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ISSN 1416-300X Volume 11, Issue 3 December 2008

COBHAM - EXPLORING TECHNOLOGY OPPORTUNITIES
By Julian Nettlefold

BATTLESPACE Editor Julian Nettlefold meets Cobham Plc CEO and SBAC Chairman Allan Cook CBE

Allan Cook has had a long and distinguished career in the defence and aerospace industry. He joined Cobham in 2000 as CEO and was appointed to the Board in 2001. He joined the Group from BAE Systems where he was group managing director of programmes and managing director of Eurofighter. He was formerly group managing director of GEC-Marconi Avionics and chief executive of Hughes Aircraft (Europe). He is also President of The Society of British Aerospace Companies Ltd, President Elect of ASD, Chair of the National Skills Academy for Manufacturing, a member of the Apprenticeship Ambassadors Network (AAN), board member of the Industrial Forum and committee member of the UK Ministerial Advisory Group for Manufacturing.

“What persuaded you to take up the helm as CEO of Cobham? The Editor asked.

“When I was approached to join Cobham the decision was very simple - it gave me the opportunity to become a main board director of a fast growing major defence and aerospace Plc with a great heritage and fantastic products and services. It was a matter of days between the initial approach and my acceptance and it’s a remarkable fact that Cobham has only had four Chief Executives since the Company was founded nearly 75 years ago.”

“Why did you instigate a strategic review in 2005? ?”

“The Company has always returned an excellent return for its shareholders but what I saw was a need to slim down and refine our Operating Divisions and structure. In 2005 we embarked on a strategic review which resulted in a refocusing of our portfolio and the creation of six divisions. The fluid and air and countermeasures businesses were sold as a consequence of this review.”

“What else did your strategic review conclude?”

“The strategic review announced in September 2005 concluded that Cobham should focus more rigorously on areas where it could exploit and enhance its technological leadership in high-growth segments of the aerospace and defence market. This strategy has helped Cobham to consolidate and improve its market leadership, allow for an increase in R&D investment, reinforce the Group’s upper quartile aerospace and defence margins and increase the organic profit growth through market cycles. So 2005 was a key year and provided the road map for the future development of the company.”

The Group set out a plan which included a drive for increased collaboration across and within the divisions, a flatter simplified divisional structure and a new Chief Operating Officer function with responsibility for driving and co-ordinating efficiency improvements in procurement, integration, programme management and working capital. All six divisional heads were appointed from within the Group.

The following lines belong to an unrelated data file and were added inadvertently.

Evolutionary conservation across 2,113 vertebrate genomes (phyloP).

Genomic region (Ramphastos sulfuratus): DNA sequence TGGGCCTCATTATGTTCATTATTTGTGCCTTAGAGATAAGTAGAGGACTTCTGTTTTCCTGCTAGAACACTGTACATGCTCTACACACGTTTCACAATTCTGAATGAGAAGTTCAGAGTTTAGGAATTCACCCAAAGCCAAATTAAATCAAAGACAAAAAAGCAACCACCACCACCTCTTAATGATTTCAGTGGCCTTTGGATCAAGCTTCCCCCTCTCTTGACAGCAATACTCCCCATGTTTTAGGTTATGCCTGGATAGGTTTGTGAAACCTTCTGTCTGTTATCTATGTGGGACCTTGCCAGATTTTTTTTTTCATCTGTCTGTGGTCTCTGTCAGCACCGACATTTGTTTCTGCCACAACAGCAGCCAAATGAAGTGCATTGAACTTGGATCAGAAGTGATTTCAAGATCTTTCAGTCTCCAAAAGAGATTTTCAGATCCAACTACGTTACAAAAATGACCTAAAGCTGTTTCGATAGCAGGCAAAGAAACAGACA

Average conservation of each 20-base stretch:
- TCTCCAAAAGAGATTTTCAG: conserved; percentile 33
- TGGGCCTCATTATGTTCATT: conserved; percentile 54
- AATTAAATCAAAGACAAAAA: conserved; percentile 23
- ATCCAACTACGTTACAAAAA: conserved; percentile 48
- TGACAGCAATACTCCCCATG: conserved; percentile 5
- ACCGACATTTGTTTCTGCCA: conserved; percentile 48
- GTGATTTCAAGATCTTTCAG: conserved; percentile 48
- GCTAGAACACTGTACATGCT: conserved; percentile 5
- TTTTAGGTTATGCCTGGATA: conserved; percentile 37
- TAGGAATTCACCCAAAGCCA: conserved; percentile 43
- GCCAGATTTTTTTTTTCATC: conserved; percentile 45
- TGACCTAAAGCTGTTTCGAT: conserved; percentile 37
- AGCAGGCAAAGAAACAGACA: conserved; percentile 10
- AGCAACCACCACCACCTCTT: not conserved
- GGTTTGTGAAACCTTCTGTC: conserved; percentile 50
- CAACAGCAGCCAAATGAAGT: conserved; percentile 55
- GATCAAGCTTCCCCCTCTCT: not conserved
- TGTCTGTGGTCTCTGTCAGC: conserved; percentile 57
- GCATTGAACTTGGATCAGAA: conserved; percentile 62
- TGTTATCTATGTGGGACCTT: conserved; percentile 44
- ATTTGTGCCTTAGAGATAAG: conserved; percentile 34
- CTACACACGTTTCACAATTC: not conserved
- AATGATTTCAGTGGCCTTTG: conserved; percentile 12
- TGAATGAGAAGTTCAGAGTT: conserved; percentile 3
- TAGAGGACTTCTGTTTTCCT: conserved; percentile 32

“Did this strategy boost sales and profitability?”

“Yes, Cobham has grown in turnover from £450 million when I arrived to some £1.3 billion today with a Market Cap of £2.4 billion. The strategy had an immediate impact which was reflected in our Preliminary Results for the year ended 31 December 2005 announced in March 2006. We now have partners and customers in more than 100 countries and 12,000 highly skilled people operating in five continents. The implementation of our strategy resulted in the admission to the FTSE 100 in March 2008.”

“2005 was a successful year for Cobham with double-digit growth in revenue, trading profit (formerly underlying operating profit) and earnings per share and an improvement in cash conversion to almost 100%. Across the Group contracts were won that were significant both in size and market position, and new order intake increased by 24%. The order book stood at £1.8 billion including the new Coastwatch contract in Australia. Implementation of this strategy continued to proceed very well with good progress in portfolio reshaping and value already being derived from disposals. Profit after tax for the period was £98.1 million and earnings per share were 8.71p.”

A further refinement of the strategy in December 2007 took place with the creation of four divisions and the establishment of Strategic Business Units within each division. The divisions are Aviation Services which includes FR Aviation, Defence Systems, Avionics & Surveillance, and Mission Systems which includes Flight Refuelling. A new President of the Cobham Defence Systems Division was appointed recently, who takes over a business that has some 5,000 people and pro forma U.S. revenues of $1.4bn.

Cobham’s growth was confirmed in the most recent figures for the half-year to June 30th 2008, presented in August 2008. Order intake was £818m +42% from £575m; total revenue £632m +28% from £494m; Underlying profit before tax (PBT) £107m +24% from £86m; Underlying1 earnings per share (EPS) 6.7p +22% from 5.5p; Basic earnings per share 5.5p from 4.4p; Interim dividend 1.345p +10% from 1.22p; order intake, including UK FSTA programme, drives order book higher to £2.2bn (2007: £1.7bn) ; organic revenue growth of 14% across Technology Divisions; five strategic acquisitions completed or agreed in period – integration on or ahead of plan